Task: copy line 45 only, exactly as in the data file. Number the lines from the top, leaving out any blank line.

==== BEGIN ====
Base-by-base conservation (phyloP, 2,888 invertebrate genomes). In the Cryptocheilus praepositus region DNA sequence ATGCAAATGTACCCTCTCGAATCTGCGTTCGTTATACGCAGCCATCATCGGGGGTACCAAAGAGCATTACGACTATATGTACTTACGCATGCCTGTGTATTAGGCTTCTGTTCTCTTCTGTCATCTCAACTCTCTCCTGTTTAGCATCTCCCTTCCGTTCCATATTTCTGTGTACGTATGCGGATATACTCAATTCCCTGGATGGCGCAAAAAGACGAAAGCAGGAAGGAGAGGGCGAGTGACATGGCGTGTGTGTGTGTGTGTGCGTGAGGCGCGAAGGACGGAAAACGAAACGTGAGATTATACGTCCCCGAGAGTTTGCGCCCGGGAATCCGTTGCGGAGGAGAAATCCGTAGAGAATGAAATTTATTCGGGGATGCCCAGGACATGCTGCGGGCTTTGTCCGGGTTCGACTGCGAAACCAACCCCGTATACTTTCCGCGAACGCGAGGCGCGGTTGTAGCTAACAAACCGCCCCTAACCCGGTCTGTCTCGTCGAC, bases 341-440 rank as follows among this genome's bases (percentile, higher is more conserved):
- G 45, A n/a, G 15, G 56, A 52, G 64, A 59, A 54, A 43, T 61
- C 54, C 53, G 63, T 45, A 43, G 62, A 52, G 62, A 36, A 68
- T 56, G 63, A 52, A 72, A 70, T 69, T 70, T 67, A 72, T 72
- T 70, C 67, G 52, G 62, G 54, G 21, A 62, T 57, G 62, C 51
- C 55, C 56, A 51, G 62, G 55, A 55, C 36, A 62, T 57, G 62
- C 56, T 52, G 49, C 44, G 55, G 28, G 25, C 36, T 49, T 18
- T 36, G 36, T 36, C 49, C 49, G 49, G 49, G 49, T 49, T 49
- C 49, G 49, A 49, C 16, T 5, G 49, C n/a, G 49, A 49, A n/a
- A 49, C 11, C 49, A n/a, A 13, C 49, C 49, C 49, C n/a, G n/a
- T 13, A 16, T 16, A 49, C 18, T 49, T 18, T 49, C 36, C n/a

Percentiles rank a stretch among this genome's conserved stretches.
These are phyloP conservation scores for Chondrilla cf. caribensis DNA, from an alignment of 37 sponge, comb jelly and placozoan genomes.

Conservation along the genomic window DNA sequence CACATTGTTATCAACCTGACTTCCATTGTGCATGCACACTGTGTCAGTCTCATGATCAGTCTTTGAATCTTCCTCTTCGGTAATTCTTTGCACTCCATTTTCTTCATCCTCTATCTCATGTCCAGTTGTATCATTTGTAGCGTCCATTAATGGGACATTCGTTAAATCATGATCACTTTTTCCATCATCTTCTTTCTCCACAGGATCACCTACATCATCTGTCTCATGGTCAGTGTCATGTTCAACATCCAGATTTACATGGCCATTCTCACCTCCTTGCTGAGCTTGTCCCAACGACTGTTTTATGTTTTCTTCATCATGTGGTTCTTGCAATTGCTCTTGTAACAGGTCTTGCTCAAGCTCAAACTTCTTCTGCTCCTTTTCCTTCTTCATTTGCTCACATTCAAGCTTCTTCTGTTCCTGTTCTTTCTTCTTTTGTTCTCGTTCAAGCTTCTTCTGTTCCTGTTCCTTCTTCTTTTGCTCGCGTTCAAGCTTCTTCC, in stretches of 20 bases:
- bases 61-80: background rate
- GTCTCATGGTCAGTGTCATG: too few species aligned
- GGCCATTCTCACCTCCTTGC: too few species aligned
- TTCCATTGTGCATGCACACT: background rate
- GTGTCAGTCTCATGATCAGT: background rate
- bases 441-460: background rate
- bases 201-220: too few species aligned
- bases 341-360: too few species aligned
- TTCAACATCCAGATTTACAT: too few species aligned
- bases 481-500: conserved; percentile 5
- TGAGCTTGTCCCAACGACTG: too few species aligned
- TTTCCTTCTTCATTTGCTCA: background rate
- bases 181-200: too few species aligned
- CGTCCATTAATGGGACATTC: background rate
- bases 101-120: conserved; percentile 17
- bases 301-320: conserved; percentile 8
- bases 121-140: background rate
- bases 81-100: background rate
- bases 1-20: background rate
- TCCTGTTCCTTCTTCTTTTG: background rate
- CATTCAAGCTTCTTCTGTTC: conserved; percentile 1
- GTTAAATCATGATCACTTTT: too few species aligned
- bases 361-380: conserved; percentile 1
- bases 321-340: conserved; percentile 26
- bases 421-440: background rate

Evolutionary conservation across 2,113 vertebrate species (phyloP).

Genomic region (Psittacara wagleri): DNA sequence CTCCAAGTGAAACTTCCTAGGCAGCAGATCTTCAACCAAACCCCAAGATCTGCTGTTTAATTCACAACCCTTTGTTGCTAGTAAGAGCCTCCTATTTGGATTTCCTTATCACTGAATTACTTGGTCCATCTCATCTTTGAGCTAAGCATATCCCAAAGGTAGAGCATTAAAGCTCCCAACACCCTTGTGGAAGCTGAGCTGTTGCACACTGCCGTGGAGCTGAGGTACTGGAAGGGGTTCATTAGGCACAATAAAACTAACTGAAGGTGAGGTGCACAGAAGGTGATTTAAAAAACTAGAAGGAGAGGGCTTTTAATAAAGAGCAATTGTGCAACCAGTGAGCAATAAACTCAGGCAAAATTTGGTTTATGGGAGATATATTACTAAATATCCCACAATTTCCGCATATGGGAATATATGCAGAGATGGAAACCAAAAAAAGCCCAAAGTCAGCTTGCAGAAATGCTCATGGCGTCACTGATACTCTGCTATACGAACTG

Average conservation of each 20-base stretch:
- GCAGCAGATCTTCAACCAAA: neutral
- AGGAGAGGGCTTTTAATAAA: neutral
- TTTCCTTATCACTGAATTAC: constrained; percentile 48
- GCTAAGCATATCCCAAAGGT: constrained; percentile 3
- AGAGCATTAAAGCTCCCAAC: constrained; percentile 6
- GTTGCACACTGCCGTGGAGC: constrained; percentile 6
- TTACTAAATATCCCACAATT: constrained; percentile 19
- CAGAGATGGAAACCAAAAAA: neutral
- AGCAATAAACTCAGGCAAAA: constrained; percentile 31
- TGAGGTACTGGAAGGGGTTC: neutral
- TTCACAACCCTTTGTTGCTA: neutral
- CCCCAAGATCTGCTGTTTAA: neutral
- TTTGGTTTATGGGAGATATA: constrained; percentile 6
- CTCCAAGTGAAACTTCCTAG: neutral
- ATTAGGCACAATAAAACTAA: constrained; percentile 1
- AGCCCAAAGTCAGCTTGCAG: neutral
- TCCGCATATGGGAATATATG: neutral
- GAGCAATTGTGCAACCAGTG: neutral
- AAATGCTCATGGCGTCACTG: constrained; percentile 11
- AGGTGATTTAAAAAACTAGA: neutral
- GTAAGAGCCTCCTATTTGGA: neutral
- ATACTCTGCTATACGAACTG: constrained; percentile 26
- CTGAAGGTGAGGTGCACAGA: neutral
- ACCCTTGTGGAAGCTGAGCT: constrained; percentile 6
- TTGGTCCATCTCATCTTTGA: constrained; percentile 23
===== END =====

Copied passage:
- TTTCCTTATCACTGAATTAC: constrained; percentile 48